Ibamos coreando consignas contra la ocupacion, contra el muro. Bastantes han intentado y conseguido pasar el muro de alambrada de espinos con cantos que cortan como cuchillas y situarse al lado de los soldados reivindicando el derecho de estar en la tierra robada por el muro a los campesinos Palestinos. Mientras tanto los soldados israelies nos iban castigando con gases lacrimogenos, con bombas de sonido, con balas de goma.

Cuando finalmente ha podido mas el coraje que las armas, muchos activistas han conseguido situarse al lado de los soldados, al otro lado del muro, hablandoles de que la ocupacion tiene que cesar y otros que nos apoyabamos en la baranda mientras que otros, que no hemos podido pasar el muro, tambien les hablabamos desde el otro lado, diciendoles que podian rehusar a seguir siendo complices de su gobierno que podian abandonar el ejercito, que la ocupacion debia cesar, que el muro era ilegal, que no podian estar reprimiendonos, puesto que eramos civiles desarmados y que esto va contra la legislacion internacional.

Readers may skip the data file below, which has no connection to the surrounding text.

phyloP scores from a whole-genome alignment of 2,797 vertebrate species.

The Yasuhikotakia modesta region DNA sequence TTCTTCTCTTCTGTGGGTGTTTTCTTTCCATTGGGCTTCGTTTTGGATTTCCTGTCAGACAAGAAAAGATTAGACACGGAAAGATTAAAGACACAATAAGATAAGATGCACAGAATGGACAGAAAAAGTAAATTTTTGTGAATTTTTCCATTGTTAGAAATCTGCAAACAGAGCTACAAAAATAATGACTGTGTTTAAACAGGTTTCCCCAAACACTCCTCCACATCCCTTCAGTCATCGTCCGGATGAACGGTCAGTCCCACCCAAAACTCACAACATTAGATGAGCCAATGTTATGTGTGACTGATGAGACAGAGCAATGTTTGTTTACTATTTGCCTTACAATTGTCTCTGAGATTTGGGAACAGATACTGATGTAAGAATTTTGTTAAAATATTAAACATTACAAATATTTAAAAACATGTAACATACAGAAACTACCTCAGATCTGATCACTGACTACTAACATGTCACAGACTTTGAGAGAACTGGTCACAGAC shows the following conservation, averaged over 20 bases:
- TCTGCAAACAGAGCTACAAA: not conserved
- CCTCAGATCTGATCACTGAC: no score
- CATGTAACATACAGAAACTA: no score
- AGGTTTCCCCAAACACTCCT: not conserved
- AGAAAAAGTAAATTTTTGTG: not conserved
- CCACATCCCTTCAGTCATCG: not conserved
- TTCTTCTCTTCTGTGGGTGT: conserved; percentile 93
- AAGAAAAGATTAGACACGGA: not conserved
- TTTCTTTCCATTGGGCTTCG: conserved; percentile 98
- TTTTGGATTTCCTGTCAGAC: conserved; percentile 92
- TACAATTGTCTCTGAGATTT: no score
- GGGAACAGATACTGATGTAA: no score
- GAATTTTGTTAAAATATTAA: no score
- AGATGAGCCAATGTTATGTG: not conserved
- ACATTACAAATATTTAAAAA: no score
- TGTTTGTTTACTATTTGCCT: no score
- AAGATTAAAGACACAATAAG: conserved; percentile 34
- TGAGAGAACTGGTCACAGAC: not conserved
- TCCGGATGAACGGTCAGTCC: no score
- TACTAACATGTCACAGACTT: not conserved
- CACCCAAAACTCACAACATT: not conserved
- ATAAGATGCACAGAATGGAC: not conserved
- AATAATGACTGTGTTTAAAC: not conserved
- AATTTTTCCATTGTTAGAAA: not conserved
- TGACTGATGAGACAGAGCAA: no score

Al mismo tiempo ibamos levantando nuestras manos desnudas en alto, ibamos repitiendoles que eramos internacionales y nuestros paises de procedencia. Los israelies les hablaban en su propio idioma.

En un momento dado ha sonado una voz de alarma. Un grupo numeroso de soldados israelies tambien fuertemente armado estaban bajando la montana, con la evidente intencion de cortarnos la retirada, de cogernos entre dos fuegos.

Pero ha podido mas la resolucion, y el coraje de los activistas de paz. No nos hemos apartado un milimetro, de nuestras posiciones aun a riesgo de resultar arrestados, heridos o quizas muertos y se han visto en la disyuntiva de dispararnos alguno de sus artefactos, con riesgo de alcanzar a sus propios soldados o buscar a otros activistas que pudieron estar desperdigados. Asi, despues de unos minutos de vacilacion, han ido pasando a nuestras espaldas, formando un angulo recto. Poco despues escuchabamos y oliamos ya a alguna distancia sus gases, sus bombas de sonido, sus balas de goma e incluso su fuego real.